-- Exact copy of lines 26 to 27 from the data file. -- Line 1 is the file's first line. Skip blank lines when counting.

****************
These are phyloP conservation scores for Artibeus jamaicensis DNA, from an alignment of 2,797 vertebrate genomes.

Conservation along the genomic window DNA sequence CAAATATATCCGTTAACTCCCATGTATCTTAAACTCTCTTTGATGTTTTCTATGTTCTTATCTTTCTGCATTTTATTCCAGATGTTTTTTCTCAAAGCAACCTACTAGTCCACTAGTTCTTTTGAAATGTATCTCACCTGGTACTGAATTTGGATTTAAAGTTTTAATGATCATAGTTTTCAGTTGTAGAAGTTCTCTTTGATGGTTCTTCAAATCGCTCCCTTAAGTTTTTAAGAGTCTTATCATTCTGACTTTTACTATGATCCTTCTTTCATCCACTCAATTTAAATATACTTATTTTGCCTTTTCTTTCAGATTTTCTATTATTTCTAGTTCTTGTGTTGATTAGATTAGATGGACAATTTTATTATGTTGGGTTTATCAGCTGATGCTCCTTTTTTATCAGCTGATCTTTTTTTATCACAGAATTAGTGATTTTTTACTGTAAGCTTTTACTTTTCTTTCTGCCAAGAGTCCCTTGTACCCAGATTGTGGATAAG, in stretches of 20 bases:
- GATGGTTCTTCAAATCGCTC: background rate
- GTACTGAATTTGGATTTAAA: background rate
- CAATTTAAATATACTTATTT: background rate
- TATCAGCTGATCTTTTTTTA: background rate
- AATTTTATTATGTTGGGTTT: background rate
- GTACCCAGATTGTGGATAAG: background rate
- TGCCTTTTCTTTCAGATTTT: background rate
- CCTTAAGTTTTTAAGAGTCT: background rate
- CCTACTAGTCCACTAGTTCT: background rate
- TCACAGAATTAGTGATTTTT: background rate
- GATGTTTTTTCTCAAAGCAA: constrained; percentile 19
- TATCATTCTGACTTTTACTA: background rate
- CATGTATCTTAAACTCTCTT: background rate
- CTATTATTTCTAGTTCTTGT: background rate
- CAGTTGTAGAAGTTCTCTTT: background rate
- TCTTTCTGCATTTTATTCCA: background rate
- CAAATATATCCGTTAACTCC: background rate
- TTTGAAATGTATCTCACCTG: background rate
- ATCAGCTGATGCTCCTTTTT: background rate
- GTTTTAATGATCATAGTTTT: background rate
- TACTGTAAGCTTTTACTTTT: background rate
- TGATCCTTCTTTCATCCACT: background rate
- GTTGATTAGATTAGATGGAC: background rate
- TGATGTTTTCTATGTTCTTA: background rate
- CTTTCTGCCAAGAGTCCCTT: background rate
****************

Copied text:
- TGATGTTTTCTATGTTCTTA: background rate
- CTTTCTGCCAAGAGTCCCTT: background rate